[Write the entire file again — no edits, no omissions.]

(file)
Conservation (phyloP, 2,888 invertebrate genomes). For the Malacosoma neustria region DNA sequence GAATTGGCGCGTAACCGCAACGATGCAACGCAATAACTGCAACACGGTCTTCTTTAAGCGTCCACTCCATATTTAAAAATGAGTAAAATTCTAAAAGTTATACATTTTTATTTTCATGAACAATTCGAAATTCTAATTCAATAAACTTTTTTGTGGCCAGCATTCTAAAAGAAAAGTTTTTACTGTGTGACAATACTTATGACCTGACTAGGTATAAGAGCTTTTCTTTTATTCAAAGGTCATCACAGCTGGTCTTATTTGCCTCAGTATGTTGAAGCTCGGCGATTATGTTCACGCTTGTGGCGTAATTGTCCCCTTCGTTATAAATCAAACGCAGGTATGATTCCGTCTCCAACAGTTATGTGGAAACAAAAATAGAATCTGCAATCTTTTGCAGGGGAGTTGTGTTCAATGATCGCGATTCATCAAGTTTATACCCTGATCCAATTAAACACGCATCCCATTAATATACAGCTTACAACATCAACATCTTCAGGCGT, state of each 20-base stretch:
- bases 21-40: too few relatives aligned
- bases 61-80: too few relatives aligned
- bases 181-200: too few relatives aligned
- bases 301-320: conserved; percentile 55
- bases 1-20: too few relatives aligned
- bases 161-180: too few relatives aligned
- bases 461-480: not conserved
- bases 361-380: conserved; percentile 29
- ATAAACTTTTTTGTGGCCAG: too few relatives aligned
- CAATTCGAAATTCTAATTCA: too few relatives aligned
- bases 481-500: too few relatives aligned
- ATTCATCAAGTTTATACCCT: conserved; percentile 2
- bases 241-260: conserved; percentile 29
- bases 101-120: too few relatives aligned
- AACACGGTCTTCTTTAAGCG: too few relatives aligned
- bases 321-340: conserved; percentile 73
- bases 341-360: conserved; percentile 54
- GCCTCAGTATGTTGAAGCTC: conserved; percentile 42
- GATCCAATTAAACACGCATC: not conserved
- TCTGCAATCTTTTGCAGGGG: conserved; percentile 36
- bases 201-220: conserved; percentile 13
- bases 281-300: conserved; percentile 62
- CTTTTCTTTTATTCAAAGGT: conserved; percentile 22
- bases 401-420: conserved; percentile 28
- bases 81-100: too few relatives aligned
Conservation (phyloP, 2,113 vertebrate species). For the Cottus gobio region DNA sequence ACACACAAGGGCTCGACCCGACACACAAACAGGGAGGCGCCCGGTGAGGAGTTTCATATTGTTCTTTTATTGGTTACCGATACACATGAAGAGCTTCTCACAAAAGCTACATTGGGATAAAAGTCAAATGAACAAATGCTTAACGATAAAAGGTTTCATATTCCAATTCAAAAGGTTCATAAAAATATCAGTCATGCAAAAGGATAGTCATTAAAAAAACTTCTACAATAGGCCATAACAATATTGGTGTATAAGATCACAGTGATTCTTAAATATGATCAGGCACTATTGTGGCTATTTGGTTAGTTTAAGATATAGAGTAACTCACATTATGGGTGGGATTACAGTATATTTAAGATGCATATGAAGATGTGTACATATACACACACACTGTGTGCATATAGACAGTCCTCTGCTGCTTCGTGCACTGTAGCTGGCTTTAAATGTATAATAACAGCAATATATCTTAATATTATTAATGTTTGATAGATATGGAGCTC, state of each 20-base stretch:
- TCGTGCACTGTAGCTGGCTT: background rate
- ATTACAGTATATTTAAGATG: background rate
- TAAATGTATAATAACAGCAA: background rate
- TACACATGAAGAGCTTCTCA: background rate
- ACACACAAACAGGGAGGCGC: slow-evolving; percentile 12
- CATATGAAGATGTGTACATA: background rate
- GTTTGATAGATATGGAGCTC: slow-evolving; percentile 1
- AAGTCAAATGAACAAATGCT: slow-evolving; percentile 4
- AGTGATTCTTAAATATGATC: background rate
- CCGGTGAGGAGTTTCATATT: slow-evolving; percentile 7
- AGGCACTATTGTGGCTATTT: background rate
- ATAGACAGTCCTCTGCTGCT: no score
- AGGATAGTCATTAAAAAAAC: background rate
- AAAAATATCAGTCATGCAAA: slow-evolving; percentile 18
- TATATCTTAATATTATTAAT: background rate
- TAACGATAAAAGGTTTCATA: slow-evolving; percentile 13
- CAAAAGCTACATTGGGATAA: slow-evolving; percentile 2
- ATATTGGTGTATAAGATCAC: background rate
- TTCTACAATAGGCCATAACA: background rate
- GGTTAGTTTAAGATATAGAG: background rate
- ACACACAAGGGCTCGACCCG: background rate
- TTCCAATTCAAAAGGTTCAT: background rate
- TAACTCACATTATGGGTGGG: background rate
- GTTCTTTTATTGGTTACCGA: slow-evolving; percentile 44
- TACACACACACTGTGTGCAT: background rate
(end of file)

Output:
Conservation (phyloP, 2,888 invertebrate genomes). For the Malacosoma neustria region DNA sequence GAATTGGCGCGTAACCGCAACGATGCAACGCAATAACTGCAACACGGTCTTCTTTAAGCGTCCACTCCATATTTAAAAATGAGTAAAATTCTAAAAGTTATACATTTTTATTTTCATGAACAATTCGAAATTCTAATTCAATAAACTTTTTTGTGGCCAGCATTCTAAAAGAAAAGTTTTTACTGTGTGACAATACTTATGACCTGACTAGGTATAAGAGCTTTTCTTTTATTCAAAGGTCATCACAGCTGGTCTTATTTGCCTCAGTATGTTGAAGCTCGGCGATTATGTTCACGCTTGTGGCGTAATTGTCCCCTTCGTTATAAATCAAACGCAGGTATGATTCCGTCTCCAACAGTTATGTGGAAACAAAAATAGAATCTGCAATCTTTTGCAGGGGAGTTGTGTTCAATGATCGCGATTCATCAAGTTTATACCCTGATCCAATTAAACACGCATCCCATTAATATACAGCTTACAACATCAACATCTTCAGGCGT, state of each 20-base stretch:
- bases 21-40: too few relatives aligned
- bases 61-80: too few relatives aligned
- bases 181-200: too few relatives aligned
- bases 301-320: conserved; percentile 55
- bases 1-20: too few relatives aligned
- bases 161-180: too few relatives aligned
- bases 461-480: not conserved
- bases 361-380: conserved; percentile 29
- ATAAACTTTTTTGTGGCCAG: too few relatives aligned
- CAATTCGAAATTCTAATTCA: too few relatives aligned
- bases 481-500: too few relatives aligned
- ATTCATCAAGTTTATACCCT: conserved; percentile 2
- bases 241-260: conserved; percentile 29
- bases 101-120: too few relatives aligned
- AACACGGTCTTCTTTAAGCG: too few relatives aligned
- bases 321-340: conserved; percentile 73
- bases 341-360: conserved; percentile 54
- GCCTCAGTATGTTGAAGCTC: conserved; percentile 42
- GATCCAATTAAACACGCATC: not conserved
- TCTGCAATCTTTTGCAGGGG: conserved; percentile 36
- bases 201-220: conserved; percentile 13
- bases 281-300: conserved; percentile 62
- CTTTTCTTTTATTCAAAGGT: conserved; percentile 22
- bases 401-420: conserved; percentile 28
- bases 81-100: too few relatives aligned
Conservation (phyloP, 2,113 vertebrate species). For the Cottus gobio region DNA sequence ACACACAAGGGCTCGACCCGACACACAAACAGGGAGGCGCCCGGTGAGGAGTTTCATATTGTTCTTTTATTGGTTACCGATACACATGAAGAGCTTCTCACAAAAGCTACATTGGGATAAAAGTCAAATGAACAAATGCTTAACGATAAAAGGTTTCATATTCCAATTCAAAAGGTTCATAAAAATATCAGTCATGCAAAAGGATAGTCATTAAAAAAACTTCTACAATAGGCCATAACAATATTGGTGTATAAGATCACAGTGATTCTTAAATATGATCAGGCACTATTGTGGCTATTTGGTTAGTTTAAGATATAGAGTAACTCACATTATGGGTGGGATTACAGTATATTTAAGATGCATATGAAGATGTGTACATATACACACACACTGTGTGCATATAGACAGTCCTCTGCTGCTTCGTGCACTGTAGCTGGCTTTAAATGTATAATAACAGCAATATATCTTAATATTATTAATGTTTGATAGATATGGAGCTC, state of each 20-base stretch:
- TCGTGCACTGTAGCTGGCTT: background rate
- ATTACAGTATATTTAAGATG: background rate
- TAAATGTATAATAACAGCAA: background rate
- TACACATGAAGAGCTTCTCA: background rate
- ACACACAAACAGGGAGGCGC: slow-evolving; percentile 12
- CATATGAAGATGTGTACATA: background rate
- GTTTGATAGATATGGAGCTC: slow-evolving; percentile 1
- AAGTCAAATGAACAAATGCT: slow-evolving; percentile 4
- AGTGATTCTTAAATATGATC: background rate
- CCGGTGAGGAGTTTCATATT: slow-evolving; percentile 7
- AGGCACTATTGTGGCTATTT: background rate
- ATAGACAGTCCTCTGCTGCT: no score
- AGGATAGTCATTAAAAAAAC: background rate
- AAAAATATCAGTCATGCAAA: slow-evolving; percentile 18
- TATATCTTAATATTATTAAT: background rate
- TAACGATAAAAGGTTTCATA: slow-evolving; percentile 13
- CAAAAGCTACATTGGGATAA: slow-evolving; percentile 2
- ATATTGGTGTATAAGATCAC: background rate
- TTCTACAATAGGCCATAACA: background rate
- GGTTAGTTTAAGATATAGAG: background rate
- ACACACAAGGGCTCGACCCG: background rate
- TTCCAATTCAAAAGGTTCAT: background rate
- TAACTCACATTATGGGTGGG: background rate
- GTTCTTTTATTGGTTACCGA: slow-evolving; percentile 44
- TACACACACACTGTGTGCAT: background rate